MEPS 121:181-190 (1995)  -  doi:10.3354/meps121181

Periodic mass-bleaching and elevated sea temperatures: bleaching of outer reef slope communities in Moorea, French Polynesia

Hoegh-Guldberg O, Salvat B

Mass-bleaching events (in which corals and other symbiotic invertebrates lose their zooxanthellae) have been occurring every 3 to 4 yr since 1979. The last report of widespread mass-bleaching in the Pacific (which included bleaching around French Polynesia) was in February-April 1991. This paper reports on mass-bleaching along the outer reef slope of Moorea, French Polynesia, in April 1994. Mass-bleaching was extensive at all sites visited, with corals being bleached down to 25 m. Colour loss by corals was due to low areal densities of zooxanthellae and the percentage of live coral affected ranged between 39.6 (+/- 7.12, SEM) (NW sites) and 72.4 (+/- 7.11, SEM) (NE sites). Bleaching also varied as a function of depth and included a wide range of species. Acropora spp. showed the most severe bleaching (89.0 to 100% of all colonies completely bleached) and Porites spp. showed the least amount of bleaching (12.9 to 42.5% of all colonies partly bleached). Pocillopora spp. showed intermediate bleaching (73.9 to 92.1% of all colonies either partly or completely bleached). The results of this report indicate that current bleaching is on a scale equal to that of the 1991 bleaching event. Temperatures recorded hourly at 14 m off the outer reef slope from July 1991 to August 1994 (and those from satellite sea surface temperature readings) indicate unusually warm sea temperatures in March 1994, which were approximately 1.0*C higher than the highest temperatures recorded in 1992 and 1993, years in which bleaching on a massive scale did not occur. The appearance of warmer temperatures preceded the onset of bleaching by 2 to 3 wk, which strongly confirms the hypothesis that positive thermal anomalies are responsible for recent bleaching events in the Central and Western Pacific.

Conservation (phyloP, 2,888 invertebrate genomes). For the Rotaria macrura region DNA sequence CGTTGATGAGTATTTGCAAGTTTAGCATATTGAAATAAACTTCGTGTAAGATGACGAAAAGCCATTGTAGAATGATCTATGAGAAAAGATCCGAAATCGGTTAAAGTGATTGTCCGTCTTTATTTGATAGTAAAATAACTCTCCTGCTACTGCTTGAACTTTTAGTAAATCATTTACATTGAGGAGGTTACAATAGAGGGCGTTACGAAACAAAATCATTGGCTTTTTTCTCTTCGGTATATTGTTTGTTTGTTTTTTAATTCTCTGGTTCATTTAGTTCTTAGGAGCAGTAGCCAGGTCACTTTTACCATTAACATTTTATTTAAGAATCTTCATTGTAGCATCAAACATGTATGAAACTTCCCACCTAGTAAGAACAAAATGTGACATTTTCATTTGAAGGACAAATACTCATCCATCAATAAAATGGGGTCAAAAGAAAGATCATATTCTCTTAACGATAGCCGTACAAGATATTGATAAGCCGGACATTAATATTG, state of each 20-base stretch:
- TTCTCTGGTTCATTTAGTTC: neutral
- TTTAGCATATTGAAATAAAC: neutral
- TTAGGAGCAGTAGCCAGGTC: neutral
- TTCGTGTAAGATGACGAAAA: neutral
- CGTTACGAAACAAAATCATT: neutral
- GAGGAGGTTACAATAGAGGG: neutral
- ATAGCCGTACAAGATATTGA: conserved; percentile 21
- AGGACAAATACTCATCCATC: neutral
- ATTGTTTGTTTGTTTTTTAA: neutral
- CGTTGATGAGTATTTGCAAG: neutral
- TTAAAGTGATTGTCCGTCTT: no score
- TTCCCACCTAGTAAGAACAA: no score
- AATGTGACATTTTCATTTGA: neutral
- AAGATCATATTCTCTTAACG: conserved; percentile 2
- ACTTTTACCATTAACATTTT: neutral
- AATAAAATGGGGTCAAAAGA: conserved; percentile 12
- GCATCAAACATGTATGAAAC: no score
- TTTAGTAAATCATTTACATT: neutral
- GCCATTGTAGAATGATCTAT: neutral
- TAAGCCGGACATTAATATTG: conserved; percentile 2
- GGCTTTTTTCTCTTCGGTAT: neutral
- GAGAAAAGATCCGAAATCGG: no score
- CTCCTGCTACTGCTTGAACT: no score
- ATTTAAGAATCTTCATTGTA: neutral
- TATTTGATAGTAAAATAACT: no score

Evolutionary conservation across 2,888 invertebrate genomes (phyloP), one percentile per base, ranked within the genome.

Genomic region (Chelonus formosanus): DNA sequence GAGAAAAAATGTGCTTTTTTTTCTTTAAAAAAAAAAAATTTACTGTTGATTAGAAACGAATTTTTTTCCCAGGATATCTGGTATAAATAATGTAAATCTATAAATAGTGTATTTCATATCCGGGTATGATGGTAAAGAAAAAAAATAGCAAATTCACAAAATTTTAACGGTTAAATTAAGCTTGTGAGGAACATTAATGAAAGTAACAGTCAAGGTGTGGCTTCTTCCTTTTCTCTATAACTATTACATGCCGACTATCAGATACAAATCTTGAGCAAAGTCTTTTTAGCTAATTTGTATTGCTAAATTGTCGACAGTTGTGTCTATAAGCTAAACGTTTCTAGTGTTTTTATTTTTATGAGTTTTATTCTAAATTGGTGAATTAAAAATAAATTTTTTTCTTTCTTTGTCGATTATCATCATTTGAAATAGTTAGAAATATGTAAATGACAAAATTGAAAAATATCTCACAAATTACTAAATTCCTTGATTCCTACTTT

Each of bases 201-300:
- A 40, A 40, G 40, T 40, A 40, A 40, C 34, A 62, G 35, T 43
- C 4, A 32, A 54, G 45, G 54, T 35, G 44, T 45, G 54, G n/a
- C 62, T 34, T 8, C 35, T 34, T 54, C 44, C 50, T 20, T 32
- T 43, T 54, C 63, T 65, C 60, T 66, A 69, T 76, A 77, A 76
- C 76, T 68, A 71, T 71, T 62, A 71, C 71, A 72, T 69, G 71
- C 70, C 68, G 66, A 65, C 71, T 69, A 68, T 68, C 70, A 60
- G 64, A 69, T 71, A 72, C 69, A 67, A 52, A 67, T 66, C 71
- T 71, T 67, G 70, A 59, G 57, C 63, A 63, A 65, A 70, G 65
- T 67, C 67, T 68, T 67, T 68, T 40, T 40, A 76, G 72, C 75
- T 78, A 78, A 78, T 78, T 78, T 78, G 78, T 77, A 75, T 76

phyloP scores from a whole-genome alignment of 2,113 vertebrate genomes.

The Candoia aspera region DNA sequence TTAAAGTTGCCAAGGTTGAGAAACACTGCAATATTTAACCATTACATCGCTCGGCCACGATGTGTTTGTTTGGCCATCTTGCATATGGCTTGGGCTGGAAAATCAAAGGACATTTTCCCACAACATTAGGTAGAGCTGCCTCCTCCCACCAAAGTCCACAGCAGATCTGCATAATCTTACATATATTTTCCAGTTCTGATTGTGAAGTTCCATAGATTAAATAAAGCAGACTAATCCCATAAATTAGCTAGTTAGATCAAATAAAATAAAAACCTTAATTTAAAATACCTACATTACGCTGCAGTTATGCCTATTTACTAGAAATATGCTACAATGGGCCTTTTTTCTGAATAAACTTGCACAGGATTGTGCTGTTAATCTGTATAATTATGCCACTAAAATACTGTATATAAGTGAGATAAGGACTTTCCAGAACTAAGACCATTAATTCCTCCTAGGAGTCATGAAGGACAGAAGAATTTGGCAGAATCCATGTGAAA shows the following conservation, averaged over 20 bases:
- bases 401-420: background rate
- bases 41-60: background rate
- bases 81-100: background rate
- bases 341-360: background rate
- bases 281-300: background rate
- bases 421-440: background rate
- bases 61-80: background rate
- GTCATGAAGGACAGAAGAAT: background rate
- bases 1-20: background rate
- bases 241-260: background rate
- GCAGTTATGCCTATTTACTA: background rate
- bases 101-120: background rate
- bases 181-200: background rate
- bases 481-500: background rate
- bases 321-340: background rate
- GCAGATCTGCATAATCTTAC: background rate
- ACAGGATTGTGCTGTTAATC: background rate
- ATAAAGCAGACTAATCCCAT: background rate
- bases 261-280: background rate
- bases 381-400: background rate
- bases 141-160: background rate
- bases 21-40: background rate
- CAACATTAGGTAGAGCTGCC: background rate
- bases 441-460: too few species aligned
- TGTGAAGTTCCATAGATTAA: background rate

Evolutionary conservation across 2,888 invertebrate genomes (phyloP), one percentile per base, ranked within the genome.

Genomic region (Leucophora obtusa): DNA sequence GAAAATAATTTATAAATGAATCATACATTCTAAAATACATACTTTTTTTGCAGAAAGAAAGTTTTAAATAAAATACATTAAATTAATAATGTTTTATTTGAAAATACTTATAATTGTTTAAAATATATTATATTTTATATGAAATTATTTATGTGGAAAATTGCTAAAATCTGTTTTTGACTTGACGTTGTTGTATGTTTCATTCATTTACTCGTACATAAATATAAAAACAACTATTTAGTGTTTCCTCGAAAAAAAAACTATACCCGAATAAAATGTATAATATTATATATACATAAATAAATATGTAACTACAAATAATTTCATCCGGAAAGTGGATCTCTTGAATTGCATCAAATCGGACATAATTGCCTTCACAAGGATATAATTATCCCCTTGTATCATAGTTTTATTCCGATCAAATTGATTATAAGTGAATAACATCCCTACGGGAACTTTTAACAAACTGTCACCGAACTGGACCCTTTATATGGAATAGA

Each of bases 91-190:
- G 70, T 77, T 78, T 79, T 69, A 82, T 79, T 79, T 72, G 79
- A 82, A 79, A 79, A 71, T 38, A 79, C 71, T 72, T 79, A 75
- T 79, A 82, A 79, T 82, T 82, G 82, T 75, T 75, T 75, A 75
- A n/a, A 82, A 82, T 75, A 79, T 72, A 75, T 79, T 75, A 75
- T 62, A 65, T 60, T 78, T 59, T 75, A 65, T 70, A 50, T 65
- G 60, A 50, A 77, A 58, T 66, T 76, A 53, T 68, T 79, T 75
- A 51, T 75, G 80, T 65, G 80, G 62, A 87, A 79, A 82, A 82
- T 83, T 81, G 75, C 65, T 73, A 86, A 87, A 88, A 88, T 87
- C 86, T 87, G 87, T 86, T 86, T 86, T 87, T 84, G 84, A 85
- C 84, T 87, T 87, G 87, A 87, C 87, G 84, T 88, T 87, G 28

Coral . Mass-bleaching . Zooxanthellae . Temperature . Stress . Moorea . Tahiti . French Polynesia

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